Bob Arum revealed to me Wednesday night that the “boxing figure” who Manny Pacquiao’s accounting firm is trying to bring in to review the Pinoy Idol’s boxing contracts with Arum’s Top Rank company is a Southern Californian named Jose Castillo.
This Castillo is no relation to former world champion Jose Luis Castillo but his name should, you will pardon the expression, ring a bell in some boxing insider circles. This Castillo was at one time an adviser to Hall Of Famer Marco Antonio Barrera and managed ill-fated Edwin Valero, the southpaw KO artist from Venezuela who killed himself in a jail cell, during the final part of his career.
One FOP (“Friend Of Pacquiao) told me that he thinks Michael Lodge and his Qwestvision outfit, working in tandem with Pacquaio website owner-operator Timothy James Sladeck, want Megamanny to dump or demote the Canadian agent Michael Koncz in favor of having Castillo carefully review any and all of the fighter’s boxing deals.
For his part, Sladeck has privately and publicly labeled the controversial Koncz as a lapdog or mere tool for the powerful Arum.
Castillo wound up sueing Mexican Idol Barrera over nonpayment but, according to this legal summary from the National Institute of Sports Law of Marquette University School of Law, he was KO’d mainly for not being properly licensed by the California State Athletic Commission.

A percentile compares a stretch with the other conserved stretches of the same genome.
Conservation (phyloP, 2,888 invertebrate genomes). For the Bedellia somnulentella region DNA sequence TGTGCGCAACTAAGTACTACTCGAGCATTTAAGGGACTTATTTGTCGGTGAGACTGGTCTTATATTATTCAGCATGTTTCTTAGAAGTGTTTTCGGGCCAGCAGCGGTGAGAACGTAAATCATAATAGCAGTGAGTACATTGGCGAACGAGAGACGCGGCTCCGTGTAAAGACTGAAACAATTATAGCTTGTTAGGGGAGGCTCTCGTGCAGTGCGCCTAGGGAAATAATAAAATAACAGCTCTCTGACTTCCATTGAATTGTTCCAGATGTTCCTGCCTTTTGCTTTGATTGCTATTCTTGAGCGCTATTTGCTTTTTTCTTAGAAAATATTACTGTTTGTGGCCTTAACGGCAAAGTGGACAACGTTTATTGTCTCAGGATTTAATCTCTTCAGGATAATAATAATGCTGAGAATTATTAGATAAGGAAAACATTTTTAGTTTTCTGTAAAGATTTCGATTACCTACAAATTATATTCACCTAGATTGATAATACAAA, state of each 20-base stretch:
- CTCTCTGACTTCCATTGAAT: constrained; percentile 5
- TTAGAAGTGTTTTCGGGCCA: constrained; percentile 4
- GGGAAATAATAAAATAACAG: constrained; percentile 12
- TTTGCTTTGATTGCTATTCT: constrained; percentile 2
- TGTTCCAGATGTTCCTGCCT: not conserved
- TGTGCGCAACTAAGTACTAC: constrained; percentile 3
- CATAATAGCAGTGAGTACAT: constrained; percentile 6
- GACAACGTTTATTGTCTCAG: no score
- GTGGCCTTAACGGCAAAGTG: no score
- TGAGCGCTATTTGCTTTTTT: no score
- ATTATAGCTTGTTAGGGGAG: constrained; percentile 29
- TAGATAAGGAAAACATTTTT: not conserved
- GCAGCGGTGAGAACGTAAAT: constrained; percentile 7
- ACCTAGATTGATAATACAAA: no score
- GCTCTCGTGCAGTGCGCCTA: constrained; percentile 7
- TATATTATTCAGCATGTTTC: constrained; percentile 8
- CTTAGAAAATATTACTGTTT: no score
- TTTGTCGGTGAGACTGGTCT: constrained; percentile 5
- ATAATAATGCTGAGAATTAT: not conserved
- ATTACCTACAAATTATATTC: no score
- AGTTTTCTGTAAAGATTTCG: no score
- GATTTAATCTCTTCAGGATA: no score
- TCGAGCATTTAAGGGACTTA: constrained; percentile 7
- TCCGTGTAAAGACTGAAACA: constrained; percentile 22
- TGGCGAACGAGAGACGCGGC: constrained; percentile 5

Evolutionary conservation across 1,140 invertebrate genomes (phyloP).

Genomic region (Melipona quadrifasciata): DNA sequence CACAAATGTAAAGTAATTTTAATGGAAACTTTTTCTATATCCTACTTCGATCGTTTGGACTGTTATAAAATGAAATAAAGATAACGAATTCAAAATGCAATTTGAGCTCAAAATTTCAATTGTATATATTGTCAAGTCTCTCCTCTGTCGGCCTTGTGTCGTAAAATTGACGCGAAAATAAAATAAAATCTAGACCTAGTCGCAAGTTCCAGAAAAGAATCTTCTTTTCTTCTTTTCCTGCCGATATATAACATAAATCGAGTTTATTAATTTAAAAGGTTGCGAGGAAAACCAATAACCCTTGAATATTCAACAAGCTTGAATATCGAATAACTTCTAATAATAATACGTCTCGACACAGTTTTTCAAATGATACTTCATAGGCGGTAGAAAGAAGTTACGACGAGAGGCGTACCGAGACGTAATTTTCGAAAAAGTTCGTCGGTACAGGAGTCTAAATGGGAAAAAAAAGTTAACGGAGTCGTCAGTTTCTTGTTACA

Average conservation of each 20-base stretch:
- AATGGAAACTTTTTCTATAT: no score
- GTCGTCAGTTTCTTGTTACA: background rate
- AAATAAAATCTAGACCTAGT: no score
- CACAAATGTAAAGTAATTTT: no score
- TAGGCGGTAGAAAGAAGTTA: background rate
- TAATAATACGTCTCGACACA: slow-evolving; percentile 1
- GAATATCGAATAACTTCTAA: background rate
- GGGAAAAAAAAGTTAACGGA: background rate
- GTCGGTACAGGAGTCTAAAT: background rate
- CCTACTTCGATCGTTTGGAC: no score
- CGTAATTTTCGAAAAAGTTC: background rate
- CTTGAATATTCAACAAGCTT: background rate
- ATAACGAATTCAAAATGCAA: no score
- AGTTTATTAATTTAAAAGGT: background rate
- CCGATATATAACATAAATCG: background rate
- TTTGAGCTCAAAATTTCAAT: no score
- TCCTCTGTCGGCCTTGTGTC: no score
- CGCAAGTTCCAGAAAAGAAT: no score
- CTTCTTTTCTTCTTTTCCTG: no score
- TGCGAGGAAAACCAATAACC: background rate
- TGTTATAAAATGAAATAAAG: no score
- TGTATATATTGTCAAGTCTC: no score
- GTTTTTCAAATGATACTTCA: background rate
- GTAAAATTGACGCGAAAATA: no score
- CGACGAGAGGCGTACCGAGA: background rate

Castillo v. Barrera, 53 Cal. Rptr. 3d (Cal. Ct. App. 2007). Jose Castillo brought breach of contract, fraudulent inducement to enter contract, and quantum meruit claims against professional boxer, and two-time world champion, Marco Antonio Barrera. Castillo alleged that he had an oral contract with Barrera to manage Barrera’s boxing career and was due $275,000 in consideration of his efforts. In 2003, Castillo began negotiating exclusive boxing promotion contracts and settling lawsuits for Barrera, which allowed Barrera to continue his career as a successful boxer. In October 2004, Castillo claimed that Barrera owed him money for his services performed. Barrera did not pay and cut off all communications with Castillo. Castillo brought contract claims against Barrera who subsequently moved for summary judgment. The trial court granted Berrara’s summary judgment because Castillo referred to himself as Barrera’s manager and boxing managers in California must be licensed by the state and their contracts must be in writing. Therefore, Castillo’s own judicial admission barred his claims. On appeal, Castillo claimed that his characterization as Barrera’s manager was a mere conclusion and not a judicial admission. He also argued that because the fight he set up for Barrera was in Texas, and not California, the California licensing requirement should not apply. The Court of Appeal affirmed the trial court’s grant of Barrera’s summary judgment because it found that Castillo had admitted to being Barrera’s manager and boxing management contracts entered into in California cover fights by boxers in any state. The court affirmed the holding that the oral contract between Castillo and Barrera was unenforceable.